The high-altitude nuclear weapon-generated electromagnetic pulse (EMP) is one of a small number of threats that has the potential to result in defeat of our military forces. The damage level could be sufficient to be catastrophic to the Nation, and our current vulnerability invites attack. Briefly, a single nuclear weapon exploded at high altitude above the United States will interact with the Earth’s atmosphere, ionosphere, and magnetic field to produce an electromagnetic pulse (EMP) radiating down to the Earth and additionally create electrical currents in the Earth.

 

The Russian test showed conclusively that any conventional communication system could be totally destroyed with a single bomb of the correct type, exploded in the correct way. Military planners in nuclear states realized that they wouldn’t be able to retaliate against nuclear attacks if this happened.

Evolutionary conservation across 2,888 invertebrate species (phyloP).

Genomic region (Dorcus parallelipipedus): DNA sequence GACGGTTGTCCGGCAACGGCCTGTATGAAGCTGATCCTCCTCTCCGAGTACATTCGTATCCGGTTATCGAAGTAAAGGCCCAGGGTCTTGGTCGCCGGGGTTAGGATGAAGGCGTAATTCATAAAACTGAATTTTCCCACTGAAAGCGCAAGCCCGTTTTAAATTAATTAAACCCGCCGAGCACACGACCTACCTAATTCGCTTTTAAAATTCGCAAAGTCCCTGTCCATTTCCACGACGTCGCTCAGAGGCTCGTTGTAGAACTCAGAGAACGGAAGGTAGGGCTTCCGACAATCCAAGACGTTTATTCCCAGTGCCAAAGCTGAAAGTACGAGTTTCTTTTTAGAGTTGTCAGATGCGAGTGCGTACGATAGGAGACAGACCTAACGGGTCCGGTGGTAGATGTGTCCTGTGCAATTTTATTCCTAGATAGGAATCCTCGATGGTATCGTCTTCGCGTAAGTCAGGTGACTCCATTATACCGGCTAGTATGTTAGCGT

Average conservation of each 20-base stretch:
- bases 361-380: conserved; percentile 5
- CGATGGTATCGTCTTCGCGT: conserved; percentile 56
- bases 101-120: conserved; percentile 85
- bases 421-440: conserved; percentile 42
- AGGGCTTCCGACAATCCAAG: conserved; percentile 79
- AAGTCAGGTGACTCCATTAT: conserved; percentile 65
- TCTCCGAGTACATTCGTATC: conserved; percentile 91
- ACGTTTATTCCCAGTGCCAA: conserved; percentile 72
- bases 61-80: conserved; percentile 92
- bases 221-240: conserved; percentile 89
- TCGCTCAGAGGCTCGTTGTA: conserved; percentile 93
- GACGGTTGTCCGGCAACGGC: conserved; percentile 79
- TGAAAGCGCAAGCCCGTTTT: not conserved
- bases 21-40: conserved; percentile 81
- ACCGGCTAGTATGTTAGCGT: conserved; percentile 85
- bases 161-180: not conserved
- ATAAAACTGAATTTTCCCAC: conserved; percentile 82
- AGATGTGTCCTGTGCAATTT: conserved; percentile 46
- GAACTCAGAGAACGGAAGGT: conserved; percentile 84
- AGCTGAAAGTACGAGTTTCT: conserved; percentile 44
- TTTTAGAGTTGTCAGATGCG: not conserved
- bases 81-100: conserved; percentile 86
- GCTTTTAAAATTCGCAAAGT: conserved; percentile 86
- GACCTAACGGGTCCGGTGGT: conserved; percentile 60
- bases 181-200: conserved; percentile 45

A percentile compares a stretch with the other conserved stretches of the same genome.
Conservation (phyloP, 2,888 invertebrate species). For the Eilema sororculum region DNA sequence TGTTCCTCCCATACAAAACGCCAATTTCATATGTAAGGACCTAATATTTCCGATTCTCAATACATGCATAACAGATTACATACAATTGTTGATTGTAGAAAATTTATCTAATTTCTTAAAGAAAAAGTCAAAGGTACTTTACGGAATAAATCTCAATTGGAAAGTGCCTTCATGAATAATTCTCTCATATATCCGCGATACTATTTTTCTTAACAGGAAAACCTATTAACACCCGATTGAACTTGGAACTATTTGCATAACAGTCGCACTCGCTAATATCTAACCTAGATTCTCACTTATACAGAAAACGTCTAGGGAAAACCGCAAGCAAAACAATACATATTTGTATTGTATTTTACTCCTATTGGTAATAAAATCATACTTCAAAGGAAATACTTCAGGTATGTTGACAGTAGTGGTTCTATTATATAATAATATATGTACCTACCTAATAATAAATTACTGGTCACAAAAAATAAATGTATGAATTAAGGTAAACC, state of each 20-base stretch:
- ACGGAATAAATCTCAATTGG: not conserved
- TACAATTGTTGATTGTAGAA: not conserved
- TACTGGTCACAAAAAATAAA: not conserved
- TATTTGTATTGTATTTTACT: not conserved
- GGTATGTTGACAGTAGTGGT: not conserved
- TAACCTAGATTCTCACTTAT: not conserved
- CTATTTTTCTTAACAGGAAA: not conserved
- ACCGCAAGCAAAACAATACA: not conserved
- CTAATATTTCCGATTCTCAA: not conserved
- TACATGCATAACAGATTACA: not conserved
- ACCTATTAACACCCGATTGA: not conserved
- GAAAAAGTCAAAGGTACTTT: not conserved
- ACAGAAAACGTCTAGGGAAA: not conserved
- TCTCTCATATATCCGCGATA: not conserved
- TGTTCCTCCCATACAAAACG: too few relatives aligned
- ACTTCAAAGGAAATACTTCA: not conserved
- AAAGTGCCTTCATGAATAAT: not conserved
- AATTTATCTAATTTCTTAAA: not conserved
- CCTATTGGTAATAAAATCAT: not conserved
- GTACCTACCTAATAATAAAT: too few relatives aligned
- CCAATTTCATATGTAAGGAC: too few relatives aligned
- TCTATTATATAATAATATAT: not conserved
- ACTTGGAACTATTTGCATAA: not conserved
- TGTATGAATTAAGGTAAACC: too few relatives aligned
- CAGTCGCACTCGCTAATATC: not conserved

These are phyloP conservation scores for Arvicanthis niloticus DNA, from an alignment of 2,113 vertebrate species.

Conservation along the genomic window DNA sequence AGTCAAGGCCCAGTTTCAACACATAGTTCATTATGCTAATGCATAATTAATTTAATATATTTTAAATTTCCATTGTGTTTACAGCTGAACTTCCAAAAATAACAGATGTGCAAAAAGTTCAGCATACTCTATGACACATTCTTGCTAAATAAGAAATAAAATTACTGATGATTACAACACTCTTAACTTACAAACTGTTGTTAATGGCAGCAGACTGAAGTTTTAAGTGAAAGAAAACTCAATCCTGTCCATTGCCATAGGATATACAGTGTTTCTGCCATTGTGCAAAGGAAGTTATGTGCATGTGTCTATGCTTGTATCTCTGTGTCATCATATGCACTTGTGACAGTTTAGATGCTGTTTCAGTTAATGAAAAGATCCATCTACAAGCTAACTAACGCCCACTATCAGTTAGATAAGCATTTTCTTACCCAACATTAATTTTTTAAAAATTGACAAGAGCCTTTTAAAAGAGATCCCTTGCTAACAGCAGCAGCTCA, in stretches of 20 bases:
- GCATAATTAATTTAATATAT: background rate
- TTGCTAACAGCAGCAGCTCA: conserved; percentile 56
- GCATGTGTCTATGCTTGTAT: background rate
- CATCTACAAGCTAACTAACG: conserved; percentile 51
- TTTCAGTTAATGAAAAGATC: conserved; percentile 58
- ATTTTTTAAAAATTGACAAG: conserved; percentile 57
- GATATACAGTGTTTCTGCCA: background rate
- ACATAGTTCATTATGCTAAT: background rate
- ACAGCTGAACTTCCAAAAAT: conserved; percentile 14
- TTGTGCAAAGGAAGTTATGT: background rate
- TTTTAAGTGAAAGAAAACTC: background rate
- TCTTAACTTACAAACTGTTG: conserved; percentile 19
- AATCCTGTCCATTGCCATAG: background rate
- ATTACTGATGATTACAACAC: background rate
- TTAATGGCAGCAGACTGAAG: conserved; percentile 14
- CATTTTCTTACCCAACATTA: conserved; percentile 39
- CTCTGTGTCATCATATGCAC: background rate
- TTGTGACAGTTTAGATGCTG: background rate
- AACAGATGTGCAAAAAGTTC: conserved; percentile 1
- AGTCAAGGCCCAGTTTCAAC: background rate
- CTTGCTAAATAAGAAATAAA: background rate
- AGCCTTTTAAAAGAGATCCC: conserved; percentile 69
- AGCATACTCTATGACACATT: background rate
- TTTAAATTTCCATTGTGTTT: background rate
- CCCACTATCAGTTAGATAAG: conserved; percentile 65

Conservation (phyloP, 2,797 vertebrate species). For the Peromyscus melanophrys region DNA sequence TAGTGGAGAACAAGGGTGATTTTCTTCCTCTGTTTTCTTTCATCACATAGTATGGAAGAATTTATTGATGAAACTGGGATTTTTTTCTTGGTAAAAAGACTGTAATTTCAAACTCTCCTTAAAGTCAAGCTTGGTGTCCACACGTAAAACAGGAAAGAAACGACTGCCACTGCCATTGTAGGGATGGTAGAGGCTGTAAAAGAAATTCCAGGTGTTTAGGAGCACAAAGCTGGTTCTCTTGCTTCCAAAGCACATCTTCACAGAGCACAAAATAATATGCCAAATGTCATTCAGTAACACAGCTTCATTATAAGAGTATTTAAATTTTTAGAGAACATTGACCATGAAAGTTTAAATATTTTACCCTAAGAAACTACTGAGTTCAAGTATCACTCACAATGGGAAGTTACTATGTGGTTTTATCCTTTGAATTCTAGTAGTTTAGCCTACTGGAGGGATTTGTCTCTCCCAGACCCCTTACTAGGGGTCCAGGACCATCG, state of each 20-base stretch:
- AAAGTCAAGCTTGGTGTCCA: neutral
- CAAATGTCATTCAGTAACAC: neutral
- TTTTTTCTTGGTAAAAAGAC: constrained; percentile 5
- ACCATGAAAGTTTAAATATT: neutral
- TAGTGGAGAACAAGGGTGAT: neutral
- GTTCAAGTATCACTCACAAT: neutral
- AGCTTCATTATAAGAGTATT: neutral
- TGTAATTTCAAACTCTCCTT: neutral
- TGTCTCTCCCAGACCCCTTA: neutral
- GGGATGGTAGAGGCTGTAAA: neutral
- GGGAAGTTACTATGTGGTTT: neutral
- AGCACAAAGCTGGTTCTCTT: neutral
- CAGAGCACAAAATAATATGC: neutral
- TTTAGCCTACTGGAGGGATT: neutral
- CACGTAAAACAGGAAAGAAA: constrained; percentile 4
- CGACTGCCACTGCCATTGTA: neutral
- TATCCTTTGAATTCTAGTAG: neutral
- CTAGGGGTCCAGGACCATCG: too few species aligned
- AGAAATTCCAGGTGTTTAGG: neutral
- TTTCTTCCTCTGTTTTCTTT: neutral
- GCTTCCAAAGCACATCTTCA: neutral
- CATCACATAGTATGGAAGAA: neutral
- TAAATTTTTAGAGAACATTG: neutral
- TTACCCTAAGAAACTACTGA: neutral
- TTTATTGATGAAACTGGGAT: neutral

The problem is that the communication systems as of the 1960s used a single wired connection to send each message. If this single connection is damaged, communication stops. In critical cases, the government had redundant communication systems, with two or sometimes even three backups to get the information through in case the primary line is cut. But an EMP bomb could potentially wipe out all three of these lines at the same time, ending communication entirely. Military planners realized that, if they were to be able to continue to fight a nuclear war after the first bomb goes off, they would need an entirely new type of communication system. This new system would have to work in a way that would allow messages to get through by multiple pathways that go in many different directions and use many different ‘architectures’ or designs. That way, even if a large percentage of the pathways were destroyed, the messages would still get through and the nuclear war could continue.